Dabbling in written arts & technical wizardry – part 1 of 20 series
National Writing Examiner, Donna L. Quesinberry
Defining yourself as a writer involves introspection and self-awareness. To develop positive characteristics, and deliver uniquely satisfying written products, whether a novelist, journalist, technician, poet, or business writer… is to be a dabbler of the written arts or a wordsmithy. And, this means it is necessary to hone or refine your writing continuously. A consistent evolution towards perfection, however altruistic that may sound, is the life of the writer.
During these labors of love, acts of contrition, subjugation in servitude or all of the above – occasions arise where creativity of plot in script, concept or other notable writ courses the writer’s mind. Subconscious gems stream through our active mind much like an uninvited guest, and often with less elusive manners. Later, these same creations become preoccupations that burn us to the quick, desiring their own ignition of life on our paper. They embroil us in the moment, and no matter our level of skill or presence of being, publishing these interludes of fantasy becomes a consumption of both mind and soul.
Perhaps it is after an afternoon’s relaxation away from the stresses of home, work, or mundane applications of living – where we are allowed to pontificate that our mind takes journey and simulates an entire novel or novella while we have no recording device to jot it down as it occurs. Rather, we return home determined to record our mind’s revelry at our desk over a copious keyboard one keystroke at at time, but when we set to task, we learn that same free flowing mind when put to the grindstone recollects only ‘portions of the masterpiece’ that laid bare upon our thoughts while basking leisurely earlier that same day. We are left with pen in hand, zero syntax springing forth, feeling as though our mind just took advantage of us and then escaped the scene, leaving us bereft in our abandon – wishing for a pardon from our ill preparedness to have at least carried a pocket recorder.
At that very moment, many an author might decide to scrap the notion of instant replay, saving the idea assuming that recovery will take place at another time. Of course, recollection grows dimmer with each waking hour. Time and again, stories course our minds we never get in print. We can’t seem to complete the process of recording these when they occur and publishing becomes an almost absurd concept for those freestyle releases. We can’t even seem to get the concepts on paper quickly enough with a semblance of order, but what if there a way to get at the embedded golden nuggets of writing possibilities not only written, but written with a clear inner voice and published too boot?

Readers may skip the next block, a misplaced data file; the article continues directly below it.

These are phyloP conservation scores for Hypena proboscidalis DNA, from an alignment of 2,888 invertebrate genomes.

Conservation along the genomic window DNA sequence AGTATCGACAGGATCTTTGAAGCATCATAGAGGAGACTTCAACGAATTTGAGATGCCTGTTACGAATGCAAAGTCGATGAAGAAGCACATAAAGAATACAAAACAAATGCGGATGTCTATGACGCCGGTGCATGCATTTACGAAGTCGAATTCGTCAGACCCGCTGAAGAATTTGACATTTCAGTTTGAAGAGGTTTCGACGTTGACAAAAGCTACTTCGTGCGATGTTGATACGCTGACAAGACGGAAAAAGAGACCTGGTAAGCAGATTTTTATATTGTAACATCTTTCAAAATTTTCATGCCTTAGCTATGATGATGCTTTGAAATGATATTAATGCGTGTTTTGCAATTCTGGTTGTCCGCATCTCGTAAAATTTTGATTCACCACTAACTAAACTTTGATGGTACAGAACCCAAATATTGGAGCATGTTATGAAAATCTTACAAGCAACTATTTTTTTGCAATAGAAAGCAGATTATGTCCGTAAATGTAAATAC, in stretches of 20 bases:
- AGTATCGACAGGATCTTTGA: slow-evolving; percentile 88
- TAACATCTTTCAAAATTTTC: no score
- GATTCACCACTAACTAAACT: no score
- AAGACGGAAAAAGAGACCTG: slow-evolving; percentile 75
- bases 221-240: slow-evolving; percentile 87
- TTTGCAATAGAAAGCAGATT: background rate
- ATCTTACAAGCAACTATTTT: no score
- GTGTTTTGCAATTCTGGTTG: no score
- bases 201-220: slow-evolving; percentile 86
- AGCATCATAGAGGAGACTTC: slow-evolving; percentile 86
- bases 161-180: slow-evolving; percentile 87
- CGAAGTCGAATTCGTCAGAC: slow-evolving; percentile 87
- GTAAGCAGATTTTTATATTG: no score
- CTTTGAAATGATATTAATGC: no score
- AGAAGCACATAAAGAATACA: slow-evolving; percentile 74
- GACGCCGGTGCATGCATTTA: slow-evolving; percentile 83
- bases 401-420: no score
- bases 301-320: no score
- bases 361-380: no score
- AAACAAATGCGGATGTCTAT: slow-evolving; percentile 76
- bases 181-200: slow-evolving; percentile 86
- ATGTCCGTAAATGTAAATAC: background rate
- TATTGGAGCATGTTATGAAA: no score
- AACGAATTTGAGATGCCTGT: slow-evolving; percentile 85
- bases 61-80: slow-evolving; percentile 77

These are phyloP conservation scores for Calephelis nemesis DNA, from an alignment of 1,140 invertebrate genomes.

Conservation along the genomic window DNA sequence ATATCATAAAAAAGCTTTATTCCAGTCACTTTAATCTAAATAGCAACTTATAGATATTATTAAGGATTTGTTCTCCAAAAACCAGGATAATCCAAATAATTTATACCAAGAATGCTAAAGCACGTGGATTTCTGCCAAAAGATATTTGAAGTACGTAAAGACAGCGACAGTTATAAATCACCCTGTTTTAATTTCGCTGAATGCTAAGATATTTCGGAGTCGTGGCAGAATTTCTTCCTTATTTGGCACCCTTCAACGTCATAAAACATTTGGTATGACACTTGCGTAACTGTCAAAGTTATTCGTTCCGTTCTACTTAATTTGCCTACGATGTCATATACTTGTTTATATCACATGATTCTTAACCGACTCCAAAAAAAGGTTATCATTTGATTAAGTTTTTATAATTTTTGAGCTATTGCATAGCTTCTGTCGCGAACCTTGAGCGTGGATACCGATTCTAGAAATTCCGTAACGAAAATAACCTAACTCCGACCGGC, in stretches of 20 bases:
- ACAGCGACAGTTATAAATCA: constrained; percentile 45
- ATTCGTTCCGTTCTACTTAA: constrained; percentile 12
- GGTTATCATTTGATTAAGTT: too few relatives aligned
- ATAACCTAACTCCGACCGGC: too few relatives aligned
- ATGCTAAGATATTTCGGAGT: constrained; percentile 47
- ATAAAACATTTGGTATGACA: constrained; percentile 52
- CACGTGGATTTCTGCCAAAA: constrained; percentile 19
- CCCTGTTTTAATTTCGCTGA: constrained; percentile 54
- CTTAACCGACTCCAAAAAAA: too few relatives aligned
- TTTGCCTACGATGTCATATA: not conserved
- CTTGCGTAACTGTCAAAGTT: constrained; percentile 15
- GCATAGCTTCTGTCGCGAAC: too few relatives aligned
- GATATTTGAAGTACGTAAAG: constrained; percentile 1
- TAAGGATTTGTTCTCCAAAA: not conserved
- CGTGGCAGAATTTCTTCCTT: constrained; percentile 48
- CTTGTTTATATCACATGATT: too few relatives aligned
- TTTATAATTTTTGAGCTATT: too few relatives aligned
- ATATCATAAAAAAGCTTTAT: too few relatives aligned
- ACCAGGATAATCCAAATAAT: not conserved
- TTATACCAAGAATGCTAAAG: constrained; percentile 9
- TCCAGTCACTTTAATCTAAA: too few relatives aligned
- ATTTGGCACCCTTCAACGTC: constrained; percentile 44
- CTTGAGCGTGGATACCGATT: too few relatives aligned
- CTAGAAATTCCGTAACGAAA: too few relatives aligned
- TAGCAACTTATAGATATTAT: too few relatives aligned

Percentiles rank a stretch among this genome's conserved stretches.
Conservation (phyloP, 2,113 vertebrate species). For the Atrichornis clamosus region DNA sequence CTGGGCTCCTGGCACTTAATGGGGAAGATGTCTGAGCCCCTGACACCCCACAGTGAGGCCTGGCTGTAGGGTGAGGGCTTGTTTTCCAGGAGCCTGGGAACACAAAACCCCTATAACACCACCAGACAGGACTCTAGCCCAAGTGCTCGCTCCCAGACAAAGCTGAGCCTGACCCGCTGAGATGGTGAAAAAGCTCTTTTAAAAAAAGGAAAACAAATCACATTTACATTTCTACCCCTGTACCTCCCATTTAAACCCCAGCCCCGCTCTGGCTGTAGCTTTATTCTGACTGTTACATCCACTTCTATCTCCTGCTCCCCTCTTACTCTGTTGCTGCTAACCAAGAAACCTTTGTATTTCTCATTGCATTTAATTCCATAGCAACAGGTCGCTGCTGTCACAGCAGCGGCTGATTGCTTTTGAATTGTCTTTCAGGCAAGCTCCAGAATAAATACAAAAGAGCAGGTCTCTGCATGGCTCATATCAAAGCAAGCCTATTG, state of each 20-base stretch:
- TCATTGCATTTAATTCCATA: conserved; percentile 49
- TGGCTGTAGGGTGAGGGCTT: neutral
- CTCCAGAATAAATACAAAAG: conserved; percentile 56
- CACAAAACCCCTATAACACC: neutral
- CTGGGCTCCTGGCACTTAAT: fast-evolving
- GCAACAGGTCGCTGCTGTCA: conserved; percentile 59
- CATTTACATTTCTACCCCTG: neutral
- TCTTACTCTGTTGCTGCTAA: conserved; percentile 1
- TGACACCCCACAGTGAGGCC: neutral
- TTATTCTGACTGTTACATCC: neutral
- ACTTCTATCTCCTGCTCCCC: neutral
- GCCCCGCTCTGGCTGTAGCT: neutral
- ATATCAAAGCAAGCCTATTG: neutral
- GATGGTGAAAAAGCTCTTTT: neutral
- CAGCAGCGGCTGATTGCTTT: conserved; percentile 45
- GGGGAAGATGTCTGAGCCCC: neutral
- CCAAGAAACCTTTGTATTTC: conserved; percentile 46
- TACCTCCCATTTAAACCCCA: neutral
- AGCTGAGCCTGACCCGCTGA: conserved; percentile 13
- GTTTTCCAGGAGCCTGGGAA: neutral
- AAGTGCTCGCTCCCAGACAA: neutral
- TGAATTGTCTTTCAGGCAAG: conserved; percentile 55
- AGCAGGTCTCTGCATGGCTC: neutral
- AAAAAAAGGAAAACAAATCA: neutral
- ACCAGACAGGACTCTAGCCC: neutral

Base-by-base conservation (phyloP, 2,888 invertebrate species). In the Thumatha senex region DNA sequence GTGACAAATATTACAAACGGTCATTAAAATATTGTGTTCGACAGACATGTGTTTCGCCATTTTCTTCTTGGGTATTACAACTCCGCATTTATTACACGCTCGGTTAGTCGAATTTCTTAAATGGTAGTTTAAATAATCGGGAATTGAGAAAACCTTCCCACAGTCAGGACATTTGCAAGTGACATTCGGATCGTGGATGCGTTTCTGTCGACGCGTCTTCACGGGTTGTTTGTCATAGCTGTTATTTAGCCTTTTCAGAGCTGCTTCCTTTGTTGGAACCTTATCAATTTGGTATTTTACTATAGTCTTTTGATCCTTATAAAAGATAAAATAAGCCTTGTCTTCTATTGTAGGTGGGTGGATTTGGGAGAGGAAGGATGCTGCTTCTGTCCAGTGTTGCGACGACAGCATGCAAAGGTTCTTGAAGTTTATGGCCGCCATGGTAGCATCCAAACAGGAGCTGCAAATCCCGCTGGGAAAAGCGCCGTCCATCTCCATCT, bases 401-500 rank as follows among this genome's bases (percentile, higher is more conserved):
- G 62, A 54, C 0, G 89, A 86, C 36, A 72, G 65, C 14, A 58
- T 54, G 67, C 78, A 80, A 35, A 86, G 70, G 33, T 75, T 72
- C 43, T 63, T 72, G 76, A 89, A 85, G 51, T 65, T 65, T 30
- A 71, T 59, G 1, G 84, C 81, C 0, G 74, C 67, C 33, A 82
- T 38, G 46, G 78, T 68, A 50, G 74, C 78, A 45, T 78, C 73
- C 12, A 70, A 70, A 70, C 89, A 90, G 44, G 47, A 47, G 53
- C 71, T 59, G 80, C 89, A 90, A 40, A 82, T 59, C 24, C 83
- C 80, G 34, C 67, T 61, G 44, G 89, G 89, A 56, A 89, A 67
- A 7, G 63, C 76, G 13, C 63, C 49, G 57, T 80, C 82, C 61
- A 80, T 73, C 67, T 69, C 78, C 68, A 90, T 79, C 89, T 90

Perhaps, you are a technical non-fiction writer whose current profession presents a preoccupation with writing – as a prime communicator, public relations or marketing guru, you may wear the label of content wizard. Final products you create for business clientele rank second to none and you are revered in your profession. Brilliant ideas emerge daily from your psyche that improve life and accommodate a progressive work environment. “How-to’s” you deliver are complimented, and practical experience lends an abundance of information willingly shared by you with others (e.g., small entrepreneurial business start-ups, holistic health and cures for the common cold, computer savvy solutions, etc.).
Each day grammatically succinct text drips from your quill forming final copy client deliveries that are presented without fanfare. You receive resounding kudos for a job well done and your work is respected, but approaching a computer to record personal accounts, award winning creative publications or tried and true secrets of your successes to make available to the public – result in copy that lacks personality, fails to convey an effective inner storyteller and the conversational tone you desire for readers seems tense. Writer’s block develops whenever you approach anything other than a technical non-fiction publication and you feel that with all your skill creative efforts should be full of promise. You sit locked up staring at the keyboard and somewhat confused.
Writers tend to experience wordsmithing skill variations throughout their careers. There are some new, and not so new, methods that are available that aid dabblers of the written arts in retention and detailed recall of these gems. Relaxation techniques tap in to the inner storyteller and exercises provide a calm reservoir to bring the inner-mind to the surface resulting in detailed imagery, greater vision, and ultimately literary achievement. There are a host of methods that are available to enhance the writer’s journey toward publication.
This is part one of a series of articles developed to aid in the achievement of writing goals. Accessing individual knowledge reservoirs, arriving at the door of artisan fulfillment through the act of skillful wordsmithing and professional success is the hoped for result in this twenty part series. Enjoy~
About the Author: Ms. Quesinberry, DonnaInk President, manages a Government (federal and state) and commercial consultancy; she is also a published technical non-fiction and fiction author; university courseware developer and instructor; and a recognized poetess among other pursuits. Donna has appeared on CNBC during the Anita Hill crisis and is a single mum of five wonderful adult children. DonnaInk is a small, woman-owned sole proprietorship, with over 18 years of professional expertise featuring high 90th percentile performance measurements and a 98% win ratio for multiple / diverse clients in 2007and 2008; 100% thus far in 2009.
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